You have to get billed 10 bucks for a month of the Single Identity credit protection service. A few days before you’re billed for the 2nd month, cancel your subscription and it’s worth 5,000 miles. Here’s the link.
“What about my credit score?“
I’ve been asked this question a lot recently with all the incredible credit card offers out there. First, if you’re young and just getting started, your credit is a huge asset and you don’t want to mess with just to earn some miles. That being said, if you’re an adult who has used credit responsibly for years, does consistently applying for cards really hurt your score? Each person is different but, for the most part, it can actually help increase your score. Credit is calculated like this:
1. Payment history, 35% – Late bill payments will crush your score more than anything
2. Credit utilization, 30% – This is what you owe vs. your available credit. That’s why it’s great to have cards with no annual fees you can keep open forever. Other things that help are: (1)getting increases in credit limits and, (2)of course, paying off balances every month. If you normally carry balances each month, you shouldn’t even get involved in this game.
3. Length of credit history, 15%– This is another reason to love those no annual fee cards and hold on to them forever. As your credit history gets longer, your score gets better. These first 3 items make up the majority of your credit score (80%). The other 20% comes from:
4. Types of credit used, 10%– Having different types of credit (car loan, credit card, student loan, mortgage, etc.) will help your credit score.
5. Recent searches for credit, 10% – Credit inquiries stay on your report for two years. Getting denied doesn’t do a thing to your score. But, yes, applying for a card, car loan, or mortgage are things that will ding your score – but, again, we’re talking about minor dings here if your score is strong. And you do get those points back. Not to mention, if you’re approved for the card, something very positive happens…your available credit goes up (see item 2).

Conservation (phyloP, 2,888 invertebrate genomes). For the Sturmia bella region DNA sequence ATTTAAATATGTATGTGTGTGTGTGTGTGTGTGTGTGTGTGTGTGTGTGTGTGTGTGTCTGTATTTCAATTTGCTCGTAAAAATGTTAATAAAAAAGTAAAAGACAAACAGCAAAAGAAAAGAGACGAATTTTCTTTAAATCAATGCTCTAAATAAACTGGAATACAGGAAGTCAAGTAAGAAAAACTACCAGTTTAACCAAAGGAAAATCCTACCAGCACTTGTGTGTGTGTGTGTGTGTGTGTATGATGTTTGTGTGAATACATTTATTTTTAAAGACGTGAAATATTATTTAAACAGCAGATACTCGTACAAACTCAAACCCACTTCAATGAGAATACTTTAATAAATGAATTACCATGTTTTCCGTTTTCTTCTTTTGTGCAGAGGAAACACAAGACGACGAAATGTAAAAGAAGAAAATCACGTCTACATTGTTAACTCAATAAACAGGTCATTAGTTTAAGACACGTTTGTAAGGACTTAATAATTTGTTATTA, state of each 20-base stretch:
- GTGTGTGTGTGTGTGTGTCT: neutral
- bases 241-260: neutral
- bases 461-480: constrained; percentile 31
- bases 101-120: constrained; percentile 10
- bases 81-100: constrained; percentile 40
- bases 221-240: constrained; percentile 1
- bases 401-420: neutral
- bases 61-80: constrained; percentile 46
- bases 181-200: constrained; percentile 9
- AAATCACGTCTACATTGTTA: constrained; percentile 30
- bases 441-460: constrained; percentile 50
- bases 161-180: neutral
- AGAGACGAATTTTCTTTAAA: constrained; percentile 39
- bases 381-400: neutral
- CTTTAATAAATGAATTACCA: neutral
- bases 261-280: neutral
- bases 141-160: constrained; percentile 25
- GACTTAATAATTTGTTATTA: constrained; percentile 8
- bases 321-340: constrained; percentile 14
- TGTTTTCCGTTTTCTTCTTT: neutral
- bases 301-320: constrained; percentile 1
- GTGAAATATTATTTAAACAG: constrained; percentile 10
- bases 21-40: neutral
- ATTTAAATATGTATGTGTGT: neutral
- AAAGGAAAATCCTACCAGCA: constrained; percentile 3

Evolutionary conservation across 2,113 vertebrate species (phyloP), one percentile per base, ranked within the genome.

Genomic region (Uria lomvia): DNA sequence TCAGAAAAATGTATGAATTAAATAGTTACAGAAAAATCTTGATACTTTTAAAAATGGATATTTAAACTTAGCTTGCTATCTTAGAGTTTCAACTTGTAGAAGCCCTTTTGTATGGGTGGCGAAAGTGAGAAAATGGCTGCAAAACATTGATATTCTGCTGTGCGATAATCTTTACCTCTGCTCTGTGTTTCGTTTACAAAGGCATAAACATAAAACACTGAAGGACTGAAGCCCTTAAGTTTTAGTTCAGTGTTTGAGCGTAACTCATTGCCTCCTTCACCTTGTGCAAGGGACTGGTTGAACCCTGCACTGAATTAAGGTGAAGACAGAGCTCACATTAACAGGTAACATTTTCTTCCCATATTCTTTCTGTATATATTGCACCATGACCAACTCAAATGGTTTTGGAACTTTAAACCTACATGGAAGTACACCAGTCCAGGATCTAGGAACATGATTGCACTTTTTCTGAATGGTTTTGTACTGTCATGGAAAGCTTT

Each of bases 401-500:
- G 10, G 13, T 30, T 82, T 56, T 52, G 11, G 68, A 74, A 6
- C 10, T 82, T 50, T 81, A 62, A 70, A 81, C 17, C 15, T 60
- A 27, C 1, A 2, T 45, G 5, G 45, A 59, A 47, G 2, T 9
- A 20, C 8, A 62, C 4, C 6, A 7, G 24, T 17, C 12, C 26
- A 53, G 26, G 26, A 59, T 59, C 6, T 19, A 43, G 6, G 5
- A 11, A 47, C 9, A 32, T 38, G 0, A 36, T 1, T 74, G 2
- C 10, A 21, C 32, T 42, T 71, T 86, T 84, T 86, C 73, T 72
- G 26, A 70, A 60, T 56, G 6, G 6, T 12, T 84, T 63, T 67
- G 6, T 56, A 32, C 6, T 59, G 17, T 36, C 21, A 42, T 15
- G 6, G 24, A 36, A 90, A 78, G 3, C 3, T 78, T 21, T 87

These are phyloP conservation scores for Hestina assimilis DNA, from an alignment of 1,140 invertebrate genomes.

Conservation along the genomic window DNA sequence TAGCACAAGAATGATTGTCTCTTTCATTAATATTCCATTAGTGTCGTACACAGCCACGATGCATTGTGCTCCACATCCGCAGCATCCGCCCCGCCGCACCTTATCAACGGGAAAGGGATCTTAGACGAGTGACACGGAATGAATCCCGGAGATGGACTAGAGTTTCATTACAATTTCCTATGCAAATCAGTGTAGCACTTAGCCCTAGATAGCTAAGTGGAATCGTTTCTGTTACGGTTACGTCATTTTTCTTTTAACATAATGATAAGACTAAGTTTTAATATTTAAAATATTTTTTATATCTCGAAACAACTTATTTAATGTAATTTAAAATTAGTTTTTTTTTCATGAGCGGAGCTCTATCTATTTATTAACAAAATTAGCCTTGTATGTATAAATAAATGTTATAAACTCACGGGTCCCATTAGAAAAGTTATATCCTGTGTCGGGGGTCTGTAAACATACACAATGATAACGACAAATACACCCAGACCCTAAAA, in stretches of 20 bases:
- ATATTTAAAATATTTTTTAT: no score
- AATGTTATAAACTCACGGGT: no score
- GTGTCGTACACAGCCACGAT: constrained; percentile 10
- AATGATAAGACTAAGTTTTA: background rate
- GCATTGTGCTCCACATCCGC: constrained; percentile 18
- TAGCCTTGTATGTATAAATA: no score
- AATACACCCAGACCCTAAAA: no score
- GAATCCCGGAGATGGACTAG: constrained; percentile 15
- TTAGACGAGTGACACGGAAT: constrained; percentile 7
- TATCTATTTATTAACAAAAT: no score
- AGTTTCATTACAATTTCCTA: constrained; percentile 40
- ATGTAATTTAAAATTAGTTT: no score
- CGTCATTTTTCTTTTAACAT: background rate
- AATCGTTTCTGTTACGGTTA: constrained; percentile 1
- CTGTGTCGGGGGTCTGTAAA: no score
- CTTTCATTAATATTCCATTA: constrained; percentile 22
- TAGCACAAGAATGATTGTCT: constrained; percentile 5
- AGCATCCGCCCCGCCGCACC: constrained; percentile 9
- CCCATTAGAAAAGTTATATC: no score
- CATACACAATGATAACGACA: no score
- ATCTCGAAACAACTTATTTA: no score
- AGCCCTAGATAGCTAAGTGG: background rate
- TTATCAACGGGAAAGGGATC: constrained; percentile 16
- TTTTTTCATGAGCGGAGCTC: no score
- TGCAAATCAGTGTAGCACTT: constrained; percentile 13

So to answer the original question, how many cards should you apply for? Some mileage hounds apply for 2 cards per quarter, some limit it to 1 per month. It varies. This is what many credit experts recommend – every 91 days, do a new “churn.” Meaning, apply for a new batch of cards 91 days after the last batch of applications. Do them all the same day. How many you apply for in the batch is up to you, and depends on how high your credit score is. If it’s average, 2 to 5 is usually a good number. If your score is high, even 10 isn’t unheard of. If you’re buying a home, it’s a good idea to stop applying for cards 6 months before you start your home loan paperwork. And if you choose not to do the 91-day churning schedule, it’s smart to alternate applications among banks (example: Barclays’ US Air card, then Bank Of America’s Virgin card, then Citibank’s American Airlines card, then Chase’s British Airways card, etc).
Chase is by far the bank with the most mileage cards (British, Continental, United, Hyatt, Southwest, and many more). It’s a good rule of thumb to wait a few months between Chase card applications (at least 3, and you’re definitely safe after 6). At the very least, absolutely wait a month with Chase. If you do push it and only wait those 30 days, it can still work in your favor. Lets say you get denied. You should immediately call Chase’s reconsideration line. Tell them how badly you want the card. They’ll let you lower credit limits on other cards or exchange existing cards to get you approved. If it’s a no-go and you still really want the card, just wait 3 months and apply again. For Citibank, try to wait 3 to 6 months between applications.
Finally, after you’ve gotten a few cards approved, you’re going to have a bunch of annual fees to keep track of. It’s smart to keep a spreadsheet that tracks when annual fees will be charged. This way, you have the option of closing accounts the month before the fees are charged. When you call, they usually waive the fee or offer you a no-fee alternative. I have a few cards that give 5,000 to 10,000 miles on every anniversary date. To me, a card like that is worth paying the fee on. You’re essentially buying miles at a great price once a year. The key is to just stay organized and you won’t be paying many fees.